Jesus gave His life for sinners. If the least of sinners needs my time and help, and I shrug them off as not worth my time or money then I have just put myself above Jesus. No matter how smart, rich or talented I think I am, if I think a sinner is not worth my time and effort after Jesus gave His life for them, then I must think I’m greater than Jesus!  

For indeed He does not give aid to angels, but He does give aid to the seed of Abraham. Hebrews 2:16 NKJV

How could I be too good to help someone who Jesus helps? 

But God demonstrates His own love toward us, in that while we were still sinners, Christ died for us. Romans 5:8 NKJV

How could I be too good to die for someone who Jesus died for? 

Our attitude towards the least of these shows our attitude towards Jesus. 

You may study this week’s Sabbath School lesson here.

7: Unto the Least of These-Sabbath School Lesson Teaching Plan

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Prepared by William Earnhardt, for Sabbath School Class February 18, 2023.

Main Theme:  Because we are managers of God’s business, helping the poor is not just an option. It is following the example of Jesus and obeying His commands.

Read in Class: Leviticus 23:22 and Deuteronomy15:11. Define the common thread of these passages.

Study: However different the context may be from our lives today, what principles should we take away from these verses?

Apply: How should the gospel, the idea that Christ died for everyone, impact how we treat everyone, regardless of who they are?

Share: Your friend says we should not be helping the poor, because they are just lazy. How do you respond to your friend?

Read in Class: Matthew 19:16-22. Discuss the main idea of this passage.

Study: What did Jesus mean when He said to him, “If thou wilt be perfect, go and sell that thou hast, and give to the poor, and thou shalt have treasure in heaven: and come and follow me” (Matt. 19:21)?

Apply: “For whosoever will save his life shall lose it; but whosoever shall lose his life for my sake and the gospel’s, the same shall save it. For what shall it profit a man, if he shall gain the whole world, and lose his own soul? Or what shall a man give in exchange for his soul?” (Mark 8:35-37). What does it mean to lose your life for the sake of the gospel?

Share: Your friend asks, “Does Jesus expect everyone who follows Him to give up all they have?” How do you respond to your friend? What have you given up to follow Jesus? How can we surrender our goods and resources to Jesus even while they stay in our own possession?

Read in Class: Luke 19:1-10. Discuss the main idead of this passage.

Study:  What were the differences between this rich man’s experience with Jesus and that of the rich young ruler?

Apply: Most adults don’t climb trees, but Zacchaeus was willing to sacrifice his pride in order to see Jesus. Zacchaeus also quickly sacrificed his pride by repenting so quickly and freely. What can we learn from his example? How does being humble like Zacchaeus help us become better stewards of God’s money and resources?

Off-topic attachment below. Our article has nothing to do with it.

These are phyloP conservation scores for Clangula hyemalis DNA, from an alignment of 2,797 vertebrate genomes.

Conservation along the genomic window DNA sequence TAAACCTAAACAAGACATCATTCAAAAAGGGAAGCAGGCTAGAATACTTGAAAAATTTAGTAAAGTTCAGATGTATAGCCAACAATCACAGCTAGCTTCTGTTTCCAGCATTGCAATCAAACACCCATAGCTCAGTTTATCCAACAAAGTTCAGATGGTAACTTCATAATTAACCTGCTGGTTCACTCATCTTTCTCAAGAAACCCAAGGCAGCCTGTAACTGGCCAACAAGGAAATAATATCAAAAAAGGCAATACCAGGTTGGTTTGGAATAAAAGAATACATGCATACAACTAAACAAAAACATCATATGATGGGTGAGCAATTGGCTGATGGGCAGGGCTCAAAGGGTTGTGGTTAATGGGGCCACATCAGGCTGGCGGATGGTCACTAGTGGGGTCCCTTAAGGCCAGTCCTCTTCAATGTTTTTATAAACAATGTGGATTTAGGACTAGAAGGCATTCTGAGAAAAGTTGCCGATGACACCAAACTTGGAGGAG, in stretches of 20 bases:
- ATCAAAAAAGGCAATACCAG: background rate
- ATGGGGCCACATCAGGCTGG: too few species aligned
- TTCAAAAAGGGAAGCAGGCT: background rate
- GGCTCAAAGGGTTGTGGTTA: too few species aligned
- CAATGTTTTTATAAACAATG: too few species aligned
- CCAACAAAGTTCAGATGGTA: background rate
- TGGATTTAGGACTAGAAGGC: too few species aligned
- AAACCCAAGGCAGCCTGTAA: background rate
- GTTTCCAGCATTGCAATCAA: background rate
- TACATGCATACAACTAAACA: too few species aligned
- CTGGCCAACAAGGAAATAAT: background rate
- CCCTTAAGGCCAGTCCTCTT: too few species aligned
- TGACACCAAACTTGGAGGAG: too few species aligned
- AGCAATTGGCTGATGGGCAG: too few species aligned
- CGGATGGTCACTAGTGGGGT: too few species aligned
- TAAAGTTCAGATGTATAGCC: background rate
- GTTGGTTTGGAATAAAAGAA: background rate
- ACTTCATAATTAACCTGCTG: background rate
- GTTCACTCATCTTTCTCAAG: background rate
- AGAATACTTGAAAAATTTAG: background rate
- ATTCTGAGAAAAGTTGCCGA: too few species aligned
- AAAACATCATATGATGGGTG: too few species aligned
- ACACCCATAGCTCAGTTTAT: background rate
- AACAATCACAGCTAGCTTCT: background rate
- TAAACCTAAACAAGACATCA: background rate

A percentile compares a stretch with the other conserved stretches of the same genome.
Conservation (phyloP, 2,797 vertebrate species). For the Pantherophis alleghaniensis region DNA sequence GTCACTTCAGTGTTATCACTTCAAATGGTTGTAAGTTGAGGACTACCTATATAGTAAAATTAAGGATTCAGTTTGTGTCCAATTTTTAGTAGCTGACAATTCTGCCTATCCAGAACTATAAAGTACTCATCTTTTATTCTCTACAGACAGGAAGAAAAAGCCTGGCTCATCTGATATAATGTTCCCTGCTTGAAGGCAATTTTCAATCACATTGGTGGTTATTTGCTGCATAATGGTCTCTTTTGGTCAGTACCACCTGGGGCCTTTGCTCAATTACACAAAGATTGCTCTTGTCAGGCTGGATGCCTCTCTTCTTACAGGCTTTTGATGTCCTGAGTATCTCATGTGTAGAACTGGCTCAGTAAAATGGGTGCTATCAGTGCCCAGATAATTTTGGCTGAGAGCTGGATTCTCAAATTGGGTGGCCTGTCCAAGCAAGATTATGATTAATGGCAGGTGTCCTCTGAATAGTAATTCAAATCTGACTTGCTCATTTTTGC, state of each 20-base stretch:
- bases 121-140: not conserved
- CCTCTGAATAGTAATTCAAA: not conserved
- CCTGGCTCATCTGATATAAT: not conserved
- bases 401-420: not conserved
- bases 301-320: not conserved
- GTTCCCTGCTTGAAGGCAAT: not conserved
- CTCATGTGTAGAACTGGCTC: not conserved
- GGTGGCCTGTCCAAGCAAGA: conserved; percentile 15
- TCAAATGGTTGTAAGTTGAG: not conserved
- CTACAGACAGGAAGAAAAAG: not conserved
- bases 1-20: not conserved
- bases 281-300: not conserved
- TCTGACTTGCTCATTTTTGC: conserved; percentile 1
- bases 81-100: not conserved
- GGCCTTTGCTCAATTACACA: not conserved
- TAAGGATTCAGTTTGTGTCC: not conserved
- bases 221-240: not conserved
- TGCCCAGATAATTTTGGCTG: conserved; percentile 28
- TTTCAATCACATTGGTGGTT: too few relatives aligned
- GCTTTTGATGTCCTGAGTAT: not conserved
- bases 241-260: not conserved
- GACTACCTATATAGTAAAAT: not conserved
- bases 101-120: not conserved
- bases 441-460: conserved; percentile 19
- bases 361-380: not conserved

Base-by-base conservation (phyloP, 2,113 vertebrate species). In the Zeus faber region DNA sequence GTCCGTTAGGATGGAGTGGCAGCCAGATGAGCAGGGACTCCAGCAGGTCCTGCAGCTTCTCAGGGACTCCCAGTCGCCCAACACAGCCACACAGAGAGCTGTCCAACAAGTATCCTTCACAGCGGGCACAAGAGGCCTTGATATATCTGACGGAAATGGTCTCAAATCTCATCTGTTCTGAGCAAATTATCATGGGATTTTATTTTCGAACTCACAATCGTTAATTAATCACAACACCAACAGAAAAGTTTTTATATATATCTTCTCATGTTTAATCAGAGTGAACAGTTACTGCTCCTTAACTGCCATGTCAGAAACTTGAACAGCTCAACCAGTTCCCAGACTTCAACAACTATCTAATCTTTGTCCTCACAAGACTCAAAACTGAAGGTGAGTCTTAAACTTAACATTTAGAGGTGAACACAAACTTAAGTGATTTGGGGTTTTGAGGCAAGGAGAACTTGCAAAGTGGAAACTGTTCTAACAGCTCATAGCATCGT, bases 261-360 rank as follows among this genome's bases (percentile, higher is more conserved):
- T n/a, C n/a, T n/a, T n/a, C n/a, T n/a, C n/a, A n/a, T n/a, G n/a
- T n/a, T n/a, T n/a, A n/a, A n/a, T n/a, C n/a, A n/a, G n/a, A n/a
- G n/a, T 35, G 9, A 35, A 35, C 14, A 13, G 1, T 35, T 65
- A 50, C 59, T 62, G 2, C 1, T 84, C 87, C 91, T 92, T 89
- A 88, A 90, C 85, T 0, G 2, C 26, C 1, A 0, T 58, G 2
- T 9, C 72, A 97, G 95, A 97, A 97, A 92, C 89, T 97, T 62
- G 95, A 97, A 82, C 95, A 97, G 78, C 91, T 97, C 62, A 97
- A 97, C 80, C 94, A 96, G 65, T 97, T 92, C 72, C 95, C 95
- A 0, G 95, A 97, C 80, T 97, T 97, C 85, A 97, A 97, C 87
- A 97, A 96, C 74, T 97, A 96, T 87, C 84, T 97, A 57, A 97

Share: Your friend asks, why Zacchaeus gave so much to the poor when he was converted? Isn’t salvation free? What did his paying back those he defrauded and giving to the poor have to do with his salvation?

Read in Class: Job 1:8 and Job 29:12-16. Discuss the common thread of these passages.

Study: How was Job described by God Himself? What is depicted here that gives us even more insight into the secret of Job’s character?

Apply: Read Isaiah 58:6-8. How can we take these ancient words and apply them to ourselves today?

Share: We are all going through difficult times these days, but can you class think of someone who may be going through an extraordinarily difficult time financially? Can your class take up a collection and help this person or family out financially without ever mentioning it outside of class?

There’s More to Your Work Today Than What Meets the Eye

Sometimes I wonder if God keeps us from seeing all of the successes of our ministries in order to keep us humble, but yet He lets us see just enough to keep us going. We all need an encouraging nudge in the right direction from time to time. Some of these nudges may seem more significant than others, but they are just what we need at the time. 

Around 2005, I started a small group Bible study with a family in their neighborhood. A teenage neighbor friend of the family would occasionally join us. During this time she sent me a Facebook friend request, which I accepted. Well a couple of years ago I was going through my friends list and ran across her name. I thought to myself, it has been so many years since I have seen this person, I might as well delete them as a friend. I never talk to her and will never see her again. Its been over 15 years since I ever saw her, what’s the point of having her as a Facebook friend? As I stated to delete her as my friend another thought came to me, just leave it alone. It’s not like it’s hurting anything to have her as a friend. Just leave her as a friend, what difference does it make? So I left it alone and we remained Facebook friends even though as far as I could tell we had absolutely no connection for at least 15 years. 

Then last year at the funeral for a family member of the home where we had our small group studies, I ran into this girl for the first time in at least 15 years. She told me how much she loved and appreciated my inspirational Facebook posts. She made a comment letting me know she was still following my recent posts. My first thought was, Good thing I did not delete her! Since she never “liked” my posts or commented, and we had no communication between us, I had no idea she had still been following me for the last15 years!